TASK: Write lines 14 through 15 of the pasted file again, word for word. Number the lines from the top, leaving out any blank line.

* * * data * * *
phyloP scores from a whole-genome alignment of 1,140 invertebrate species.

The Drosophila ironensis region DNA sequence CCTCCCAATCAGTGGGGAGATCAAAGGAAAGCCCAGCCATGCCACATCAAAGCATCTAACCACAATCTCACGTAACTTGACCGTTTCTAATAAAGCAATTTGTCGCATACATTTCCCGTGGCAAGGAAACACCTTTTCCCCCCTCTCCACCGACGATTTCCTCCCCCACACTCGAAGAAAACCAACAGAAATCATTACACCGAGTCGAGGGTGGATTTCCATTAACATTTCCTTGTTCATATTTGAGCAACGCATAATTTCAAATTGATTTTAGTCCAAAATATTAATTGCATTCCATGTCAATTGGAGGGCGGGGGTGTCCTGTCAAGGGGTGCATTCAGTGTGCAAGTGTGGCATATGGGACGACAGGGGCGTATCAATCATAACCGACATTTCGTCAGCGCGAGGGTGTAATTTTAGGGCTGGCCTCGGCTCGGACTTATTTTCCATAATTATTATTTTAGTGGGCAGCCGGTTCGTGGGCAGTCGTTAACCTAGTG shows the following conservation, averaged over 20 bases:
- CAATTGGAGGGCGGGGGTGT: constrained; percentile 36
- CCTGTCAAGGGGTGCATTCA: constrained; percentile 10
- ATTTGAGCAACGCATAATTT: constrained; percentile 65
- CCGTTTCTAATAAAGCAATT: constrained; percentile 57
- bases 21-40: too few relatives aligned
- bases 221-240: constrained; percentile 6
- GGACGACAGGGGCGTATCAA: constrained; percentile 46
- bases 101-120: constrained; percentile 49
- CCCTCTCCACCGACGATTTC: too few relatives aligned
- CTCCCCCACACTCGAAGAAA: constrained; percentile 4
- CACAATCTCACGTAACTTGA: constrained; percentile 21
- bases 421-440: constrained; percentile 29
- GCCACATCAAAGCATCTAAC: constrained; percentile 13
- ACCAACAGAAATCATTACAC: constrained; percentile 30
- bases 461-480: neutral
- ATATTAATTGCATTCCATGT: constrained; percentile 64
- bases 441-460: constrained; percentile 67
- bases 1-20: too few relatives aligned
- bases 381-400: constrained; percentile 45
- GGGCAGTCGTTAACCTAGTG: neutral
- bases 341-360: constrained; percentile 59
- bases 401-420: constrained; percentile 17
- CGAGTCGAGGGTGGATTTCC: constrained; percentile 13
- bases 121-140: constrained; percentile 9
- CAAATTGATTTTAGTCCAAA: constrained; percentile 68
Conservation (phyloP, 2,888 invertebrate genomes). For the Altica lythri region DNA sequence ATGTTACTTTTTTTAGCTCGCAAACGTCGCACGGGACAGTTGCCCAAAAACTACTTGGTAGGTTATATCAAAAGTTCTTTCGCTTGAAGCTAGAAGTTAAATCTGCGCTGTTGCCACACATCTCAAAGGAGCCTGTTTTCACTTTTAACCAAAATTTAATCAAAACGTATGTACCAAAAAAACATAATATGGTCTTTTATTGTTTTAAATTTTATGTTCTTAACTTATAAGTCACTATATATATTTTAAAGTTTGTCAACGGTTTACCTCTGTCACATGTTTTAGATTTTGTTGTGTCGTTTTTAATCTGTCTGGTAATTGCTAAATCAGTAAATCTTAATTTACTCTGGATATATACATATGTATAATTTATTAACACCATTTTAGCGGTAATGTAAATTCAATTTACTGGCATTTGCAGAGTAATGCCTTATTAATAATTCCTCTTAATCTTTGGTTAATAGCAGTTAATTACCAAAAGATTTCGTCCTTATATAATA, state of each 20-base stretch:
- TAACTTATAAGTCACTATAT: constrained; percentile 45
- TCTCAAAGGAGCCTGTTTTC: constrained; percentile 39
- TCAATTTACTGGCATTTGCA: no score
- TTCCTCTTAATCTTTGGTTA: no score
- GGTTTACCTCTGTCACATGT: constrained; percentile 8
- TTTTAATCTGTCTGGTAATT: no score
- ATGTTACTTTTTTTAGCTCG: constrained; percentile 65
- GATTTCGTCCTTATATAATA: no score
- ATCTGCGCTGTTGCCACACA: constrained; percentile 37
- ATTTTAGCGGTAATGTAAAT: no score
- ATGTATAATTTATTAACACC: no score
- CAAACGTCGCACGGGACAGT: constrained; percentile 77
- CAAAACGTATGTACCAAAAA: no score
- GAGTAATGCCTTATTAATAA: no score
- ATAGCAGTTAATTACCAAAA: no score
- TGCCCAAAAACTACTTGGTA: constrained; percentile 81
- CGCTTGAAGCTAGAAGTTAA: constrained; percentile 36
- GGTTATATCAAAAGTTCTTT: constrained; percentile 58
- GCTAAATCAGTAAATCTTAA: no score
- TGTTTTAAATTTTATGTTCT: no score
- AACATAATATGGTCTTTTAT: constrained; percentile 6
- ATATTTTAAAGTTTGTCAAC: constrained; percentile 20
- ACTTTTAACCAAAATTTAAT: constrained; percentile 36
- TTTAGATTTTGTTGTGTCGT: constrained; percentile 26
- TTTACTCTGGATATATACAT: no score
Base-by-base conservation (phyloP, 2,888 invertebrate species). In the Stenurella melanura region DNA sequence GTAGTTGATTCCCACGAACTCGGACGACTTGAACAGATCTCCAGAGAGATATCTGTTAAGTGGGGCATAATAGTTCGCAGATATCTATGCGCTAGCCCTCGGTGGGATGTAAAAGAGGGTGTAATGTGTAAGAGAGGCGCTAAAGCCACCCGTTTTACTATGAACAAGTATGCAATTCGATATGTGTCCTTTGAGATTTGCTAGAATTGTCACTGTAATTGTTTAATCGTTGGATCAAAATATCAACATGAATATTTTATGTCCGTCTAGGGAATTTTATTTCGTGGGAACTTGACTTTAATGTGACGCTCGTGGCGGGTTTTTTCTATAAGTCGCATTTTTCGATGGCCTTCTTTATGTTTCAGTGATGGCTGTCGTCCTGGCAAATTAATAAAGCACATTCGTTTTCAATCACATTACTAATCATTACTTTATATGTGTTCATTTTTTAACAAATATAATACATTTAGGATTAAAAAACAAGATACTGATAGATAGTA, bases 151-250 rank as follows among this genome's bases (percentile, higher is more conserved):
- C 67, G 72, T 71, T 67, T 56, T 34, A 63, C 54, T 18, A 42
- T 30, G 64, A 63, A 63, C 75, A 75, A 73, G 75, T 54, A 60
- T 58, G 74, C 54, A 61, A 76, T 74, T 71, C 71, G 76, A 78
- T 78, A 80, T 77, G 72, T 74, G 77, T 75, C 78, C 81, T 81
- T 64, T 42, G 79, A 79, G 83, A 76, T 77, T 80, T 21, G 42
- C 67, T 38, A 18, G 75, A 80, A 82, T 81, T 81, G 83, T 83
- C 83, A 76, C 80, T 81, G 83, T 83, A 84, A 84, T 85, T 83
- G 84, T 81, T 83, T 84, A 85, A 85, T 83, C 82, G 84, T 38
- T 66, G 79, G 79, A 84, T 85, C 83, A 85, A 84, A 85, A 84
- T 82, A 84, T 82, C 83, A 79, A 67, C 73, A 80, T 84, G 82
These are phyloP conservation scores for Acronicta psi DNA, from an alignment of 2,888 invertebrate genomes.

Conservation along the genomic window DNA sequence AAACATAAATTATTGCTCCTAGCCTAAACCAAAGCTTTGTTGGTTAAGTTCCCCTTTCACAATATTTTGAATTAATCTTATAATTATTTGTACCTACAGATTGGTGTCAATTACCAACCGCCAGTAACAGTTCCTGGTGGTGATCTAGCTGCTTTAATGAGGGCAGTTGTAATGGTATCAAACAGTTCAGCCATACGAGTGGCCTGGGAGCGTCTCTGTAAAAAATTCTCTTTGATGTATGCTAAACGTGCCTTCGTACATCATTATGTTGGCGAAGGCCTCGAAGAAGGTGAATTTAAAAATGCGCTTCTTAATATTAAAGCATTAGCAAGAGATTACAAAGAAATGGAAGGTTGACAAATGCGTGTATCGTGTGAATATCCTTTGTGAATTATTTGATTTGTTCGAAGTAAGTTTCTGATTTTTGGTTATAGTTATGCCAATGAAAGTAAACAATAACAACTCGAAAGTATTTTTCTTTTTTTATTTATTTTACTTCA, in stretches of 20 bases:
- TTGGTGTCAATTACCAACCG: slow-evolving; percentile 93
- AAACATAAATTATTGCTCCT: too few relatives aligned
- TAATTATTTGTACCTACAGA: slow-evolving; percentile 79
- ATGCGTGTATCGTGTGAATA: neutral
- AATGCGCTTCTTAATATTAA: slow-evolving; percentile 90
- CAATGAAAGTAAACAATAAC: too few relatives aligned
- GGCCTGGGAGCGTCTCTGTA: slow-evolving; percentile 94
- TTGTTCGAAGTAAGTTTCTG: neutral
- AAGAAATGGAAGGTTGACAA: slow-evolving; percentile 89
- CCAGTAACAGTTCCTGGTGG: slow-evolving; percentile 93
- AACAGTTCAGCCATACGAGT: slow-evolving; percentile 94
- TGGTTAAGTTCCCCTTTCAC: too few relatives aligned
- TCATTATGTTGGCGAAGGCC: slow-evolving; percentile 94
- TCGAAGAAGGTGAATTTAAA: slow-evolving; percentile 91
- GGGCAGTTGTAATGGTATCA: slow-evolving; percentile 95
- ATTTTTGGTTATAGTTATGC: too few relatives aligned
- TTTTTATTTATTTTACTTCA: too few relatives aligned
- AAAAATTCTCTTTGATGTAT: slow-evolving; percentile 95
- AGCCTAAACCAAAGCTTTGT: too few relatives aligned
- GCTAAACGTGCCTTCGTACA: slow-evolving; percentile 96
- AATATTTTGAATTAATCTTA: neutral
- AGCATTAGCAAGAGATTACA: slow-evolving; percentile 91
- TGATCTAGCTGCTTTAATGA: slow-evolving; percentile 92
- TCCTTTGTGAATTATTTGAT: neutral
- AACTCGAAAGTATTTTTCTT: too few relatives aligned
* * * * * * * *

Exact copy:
- bases 421-440: constrained; percentile 29
- GCCACATCAAAGCATCTAAC: constrained; percentile 13